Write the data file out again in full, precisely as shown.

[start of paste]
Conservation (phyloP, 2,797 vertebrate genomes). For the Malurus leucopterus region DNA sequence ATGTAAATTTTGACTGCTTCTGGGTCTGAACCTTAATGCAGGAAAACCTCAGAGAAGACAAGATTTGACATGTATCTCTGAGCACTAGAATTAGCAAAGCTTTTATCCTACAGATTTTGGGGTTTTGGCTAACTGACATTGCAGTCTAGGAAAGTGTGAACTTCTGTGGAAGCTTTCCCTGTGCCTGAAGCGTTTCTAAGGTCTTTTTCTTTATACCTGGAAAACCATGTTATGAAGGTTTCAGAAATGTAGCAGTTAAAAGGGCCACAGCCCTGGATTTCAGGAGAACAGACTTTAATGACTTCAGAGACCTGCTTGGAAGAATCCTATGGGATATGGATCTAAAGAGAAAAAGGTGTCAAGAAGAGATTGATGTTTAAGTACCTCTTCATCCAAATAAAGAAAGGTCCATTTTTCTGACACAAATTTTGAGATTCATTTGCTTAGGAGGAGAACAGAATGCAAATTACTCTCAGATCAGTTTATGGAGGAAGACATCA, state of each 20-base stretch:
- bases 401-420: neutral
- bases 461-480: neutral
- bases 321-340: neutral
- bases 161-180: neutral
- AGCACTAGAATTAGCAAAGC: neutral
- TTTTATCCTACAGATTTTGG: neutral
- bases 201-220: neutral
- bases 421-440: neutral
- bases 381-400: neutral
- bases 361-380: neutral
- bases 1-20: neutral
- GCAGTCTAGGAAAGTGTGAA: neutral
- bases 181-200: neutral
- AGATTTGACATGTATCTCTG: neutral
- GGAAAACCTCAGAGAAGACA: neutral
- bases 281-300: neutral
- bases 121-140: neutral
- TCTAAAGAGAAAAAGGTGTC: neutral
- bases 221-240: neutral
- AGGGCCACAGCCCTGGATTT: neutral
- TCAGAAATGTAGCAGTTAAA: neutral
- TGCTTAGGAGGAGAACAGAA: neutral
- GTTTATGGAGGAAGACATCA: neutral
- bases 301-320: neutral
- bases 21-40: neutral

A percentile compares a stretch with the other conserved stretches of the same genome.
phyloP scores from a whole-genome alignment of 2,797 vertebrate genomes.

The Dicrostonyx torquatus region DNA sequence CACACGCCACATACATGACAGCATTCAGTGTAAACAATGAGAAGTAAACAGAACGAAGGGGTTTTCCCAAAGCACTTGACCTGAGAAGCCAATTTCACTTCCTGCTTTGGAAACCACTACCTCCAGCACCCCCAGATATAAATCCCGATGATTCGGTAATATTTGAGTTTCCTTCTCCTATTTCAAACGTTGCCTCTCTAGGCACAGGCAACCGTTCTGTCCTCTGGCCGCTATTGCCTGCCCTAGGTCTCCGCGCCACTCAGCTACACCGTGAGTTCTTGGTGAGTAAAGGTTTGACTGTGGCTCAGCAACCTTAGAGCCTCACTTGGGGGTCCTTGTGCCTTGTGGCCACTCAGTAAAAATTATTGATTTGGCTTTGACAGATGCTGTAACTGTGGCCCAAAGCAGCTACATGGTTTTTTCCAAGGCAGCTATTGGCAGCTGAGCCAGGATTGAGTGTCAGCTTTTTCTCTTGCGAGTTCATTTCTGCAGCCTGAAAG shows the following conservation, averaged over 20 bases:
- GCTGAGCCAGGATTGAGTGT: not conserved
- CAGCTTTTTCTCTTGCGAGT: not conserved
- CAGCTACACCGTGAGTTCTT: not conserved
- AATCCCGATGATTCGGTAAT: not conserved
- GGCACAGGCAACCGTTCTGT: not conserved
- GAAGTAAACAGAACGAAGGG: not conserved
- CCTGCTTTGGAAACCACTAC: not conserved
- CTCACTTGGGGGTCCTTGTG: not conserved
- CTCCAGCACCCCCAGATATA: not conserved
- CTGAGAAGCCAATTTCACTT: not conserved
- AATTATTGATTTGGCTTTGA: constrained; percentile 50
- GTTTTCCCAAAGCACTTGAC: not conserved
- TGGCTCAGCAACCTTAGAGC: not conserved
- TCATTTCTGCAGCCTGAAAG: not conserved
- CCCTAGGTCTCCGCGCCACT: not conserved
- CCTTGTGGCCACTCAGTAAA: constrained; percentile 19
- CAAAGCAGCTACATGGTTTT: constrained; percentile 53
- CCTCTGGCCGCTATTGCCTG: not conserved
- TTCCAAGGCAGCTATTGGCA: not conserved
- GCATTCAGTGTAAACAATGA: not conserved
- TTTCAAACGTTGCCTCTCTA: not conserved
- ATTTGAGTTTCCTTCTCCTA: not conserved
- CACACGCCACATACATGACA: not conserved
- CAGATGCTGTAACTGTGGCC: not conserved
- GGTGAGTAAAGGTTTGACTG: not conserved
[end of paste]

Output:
Conservation (phyloP, 2,797 vertebrate genomes). For the Malurus leucopterus region DNA sequence ATGTAAATTTTGACTGCTTCTGGGTCTGAACCTTAATGCAGGAAAACCTCAGAGAAGACAAGATTTGACATGTATCTCTGAGCACTAGAATTAGCAAAGCTTTTATCCTACAGATTTTGGGGTTTTGGCTAACTGACATTGCAGTCTAGGAAAGTGTGAACTTCTGTGGAAGCTTTCCCTGTGCCTGAAGCGTTTCTAAGGTCTTTTTCTTTATACCTGGAAAACCATGTTATGAAGGTTTCAGAAATGTAGCAGTTAAAAGGGCCACAGCCCTGGATTTCAGGAGAACAGACTTTAATGACTTCAGAGACCTGCTTGGAAGAATCCTATGGGATATGGATCTAAAGAGAAAAAGGTGTCAAGAAGAGATTGATGTTTAAGTACCTCTTCATCCAAATAAAGAAAGGTCCATTTTTCTGACACAAATTTTGAGATTCATTTGCTTAGGAGGAGAACAGAATGCAAATTACTCTCAGATCAGTTTATGGAGGAAGACATCA, state of each 20-base stretch:
- bases 401-420: neutral
- bases 461-480: neutral
- bases 321-340: neutral
- bases 161-180: neutral
- AGCACTAGAATTAGCAAAGC: neutral
- TTTTATCCTACAGATTTTGG: neutral
- bases 201-220: neutral
- bases 421-440: neutral
- bases 381-400: neutral
- bases 361-380: neutral
- bases 1-20: neutral
- GCAGTCTAGGAAAGTGTGAA: neutral
- bases 181-200: neutral
- AGATTTGACATGTATCTCTG: neutral
- GGAAAACCTCAGAGAAGACA: neutral
- bases 281-300: neutral
- bases 121-140: neutral
- TCTAAAGAGAAAAAGGTGTC: neutral
- bases 221-240: neutral
- AGGGCCACAGCCCTGGATTT: neutral
- TCAGAAATGTAGCAGTTAAA: neutral
- TGCTTAGGAGGAGAACAGAA: neutral
- GTTTATGGAGGAAGACATCA: neutral
- bases 301-320: neutral
- bases 21-40: neutral

A percentile compares a stretch with the other conserved stretches of the same genome.
phyloP scores from a whole-genome alignment of 2,797 vertebrate genomes.

The Dicrostonyx torquatus region DNA sequence CACACGCCACATACATGACAGCATTCAGTGTAAACAATGAGAAGTAAACAGAACGAAGGGGTTTTCCCAAAGCACTTGACCTGAGAAGCCAATTTCACTTCCTGCTTTGGAAACCACTACCTCCAGCACCCCCAGATATAAATCCCGATGATTCGGTAATATTTGAGTTTCCTTCTCCTATTTCAAACGTTGCCTCTCTAGGCACAGGCAACCGTTCTGTCCTCTGGCCGCTATTGCCTGCCCTAGGTCTCCGCGCCACTCAGCTACACCGTGAGTTCTTGGTGAGTAAAGGTTTGACTGTGGCTCAGCAACCTTAGAGCCTCACTTGGGGGTCCTTGTGCCTTGTGGCCACTCAGTAAAAATTATTGATTTGGCTTTGACAGATGCTGTAACTGTGGCCCAAAGCAGCTACATGGTTTTTTCCAAGGCAGCTATTGGCAGCTGAGCCAGGATTGAGTGTCAGCTTTTTCTCTTGCGAGTTCATTTCTGCAGCCTGAAAG shows the following conservation, averaged over 20 bases:
- GCTGAGCCAGGATTGAGTGT: not conserved
- CAGCTTTTTCTCTTGCGAGT: not conserved
- CAGCTACACCGTGAGTTCTT: not conserved
- AATCCCGATGATTCGGTAAT: not conserved
- GGCACAGGCAACCGTTCTGT: not conserved
- GAAGTAAACAGAACGAAGGG: not conserved
- CCTGCTTTGGAAACCACTAC: not conserved
- CTCACTTGGGGGTCCTTGTG: not conserved
- CTCCAGCACCCCCAGATATA: not conserved
- CTGAGAAGCCAATTTCACTT: not conserved
- AATTATTGATTTGGCTTTGA: constrained; percentile 50
- GTTTTCCCAAAGCACTTGAC: not conserved
- TGGCTCAGCAACCTTAGAGC: not conserved
- TCATTTCTGCAGCCTGAAAG: not conserved
- CCCTAGGTCTCCGCGCCACT: not conserved
- CCTTGTGGCCACTCAGTAAA: constrained; percentile 19
- CAAAGCAGCTACATGGTTTT: constrained; percentile 53
- CCTCTGGCCGCTATTGCCTG: not conserved
- TTCCAAGGCAGCTATTGGCA: not conserved
- GCATTCAGTGTAAACAATGA: not conserved
- TTTCAAACGTTGCCTCTCTA: not conserved
- ATTTGAGTTTCCTTCTCCTA: not conserved
- CACACGCCACATACATGACA: not conserved
- CAGATGCTGTAACTGTGGCC: not conserved
- GGTGAGTAAAGGTTTGACTG: not conserved